Momentum Unit


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Erin Wiese • 4 years, 7 months agologin to reply

momemtum test version 3..question #7's diagram shows a different scenario than it's wording

Yuriy Zavorotniy • 4 years, 7 months agologin to reply

Thank you Erin. All fixed.

Nicholas Cartegna • 3 years, 8 months agologin to reply

Momentum Presentation: embedded question #19. We believe the velocity of the ball should be 300 m/s (positive).

Yuriy Zavorotniy • 3 years, 8 months agologin to reply

Hello Nicholas, "-" sign tells you that they have opposite velocities. If you make recoil velocity -5 m/s than the answer is +300 m/s. In many problems involving vectors you can not predict the direction of the initial or final velocity you have to solve the problem numerically. In this it works both ways. Thank you. Yuriy

Eric Loesch • 1 year, 11 months agologin to reply

Momentum Chapter Problem #48 describes (i think) an impossible situation. If she jumps off the front of the surf board she should gain momentum, but the problem states she goes from 8 m/s to 3 m/s.

John Ennis • 1 year, 11 months agologin to reply

Eric, you are absolutely correct - it is an impossible situation. I changed the numbers so it makes sense physically and we can get a reasonable answer. We will upload a new problem set shortly. Thank you very much, John.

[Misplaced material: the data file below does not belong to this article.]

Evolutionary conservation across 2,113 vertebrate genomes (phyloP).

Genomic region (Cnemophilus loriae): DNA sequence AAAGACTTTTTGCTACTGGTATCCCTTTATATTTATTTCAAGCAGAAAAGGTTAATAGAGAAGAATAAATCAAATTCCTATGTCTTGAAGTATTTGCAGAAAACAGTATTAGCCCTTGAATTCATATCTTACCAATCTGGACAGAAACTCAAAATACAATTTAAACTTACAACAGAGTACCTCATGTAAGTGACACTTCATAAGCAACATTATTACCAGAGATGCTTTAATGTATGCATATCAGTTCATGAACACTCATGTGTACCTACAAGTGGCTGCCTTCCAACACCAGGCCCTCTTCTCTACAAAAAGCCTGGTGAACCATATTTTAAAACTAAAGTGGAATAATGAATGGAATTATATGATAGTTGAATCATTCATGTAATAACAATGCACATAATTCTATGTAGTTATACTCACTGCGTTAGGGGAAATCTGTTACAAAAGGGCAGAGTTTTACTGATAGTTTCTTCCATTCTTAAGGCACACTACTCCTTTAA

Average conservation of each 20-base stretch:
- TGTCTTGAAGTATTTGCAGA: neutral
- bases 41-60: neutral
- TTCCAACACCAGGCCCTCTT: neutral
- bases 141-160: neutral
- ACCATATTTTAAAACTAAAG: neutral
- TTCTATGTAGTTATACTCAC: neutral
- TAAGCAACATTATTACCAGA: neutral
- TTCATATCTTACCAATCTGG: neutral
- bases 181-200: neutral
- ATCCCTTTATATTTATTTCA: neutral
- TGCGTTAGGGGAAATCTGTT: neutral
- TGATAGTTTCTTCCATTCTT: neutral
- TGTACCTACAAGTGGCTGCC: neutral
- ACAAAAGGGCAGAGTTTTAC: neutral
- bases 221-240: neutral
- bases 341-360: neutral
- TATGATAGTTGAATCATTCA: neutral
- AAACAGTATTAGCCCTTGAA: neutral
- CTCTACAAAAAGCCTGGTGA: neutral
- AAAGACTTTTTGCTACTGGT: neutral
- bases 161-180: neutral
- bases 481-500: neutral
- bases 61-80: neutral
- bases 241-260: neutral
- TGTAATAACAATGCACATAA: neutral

Melissa Axelsson • 1 year, 11 months agologin to reply

Eric - new files are now posted. - Melissa

Reward Ogbeni • 1 year, 3 months agologin to reply

Hello everyone. Are the chapter problems reduced? I'm having difficulty getting the stated answer for the last part of the clay-pendulum bob problem. No matter my approach, the velocity with which the clay hits the bob in order to complete a circle always came out as 31.74 m/s and not 35.14 m/s as stated in the answer key. Can someone enlighten me on question 78 of the momentum chapter problems? Thanks, Mr. Reward Ogbeni NJCTL Alum

John Ennis • 1 year, 2 months agologin to reply

Reward, you solved the problem correctly. You used g = 9.8 m/s^2, which is absolutely correct, but the AP Physics exams instruct test takers to use g = 10 m/s^2 to make the math easier. The answer key gives the solution for g = 10 m/s^2. Your solution is actually more physically correct. Thank you for your submission and allowing me to clear up the "g" issue. John

Matthew Reischer • 11 months, 2 weeks agologin to reply

There are quizzes under "Teacher Resources" and under "Assessments" with similar (but not identical) titles. Please keep things in one place for consistency "Assessments", in this case, and only the current version.

Melissa Axelsson • 11 months, 2 weeks agologin to reply

Matthew - the quizzes that are under the "Teacher Resources" section are quizzes that are designed to be given after students would just read through the presentation. While the ones that are under "Assessments" are given after the instruction by the teacher and the formative assessment questions as well as classwork and homework questions have been answered. That is why we have kept them separate. - Melissa

Erin Wiese • 9 months, 3 weeks agologin to reply

On slide 62, the chart that lists when momentum and kinetic energy are conserved, is confusing to my students each year. The first row should be taken out or better explained. Perhaps distinguishing between "inelastic" and "perfectly inelastic" would help.

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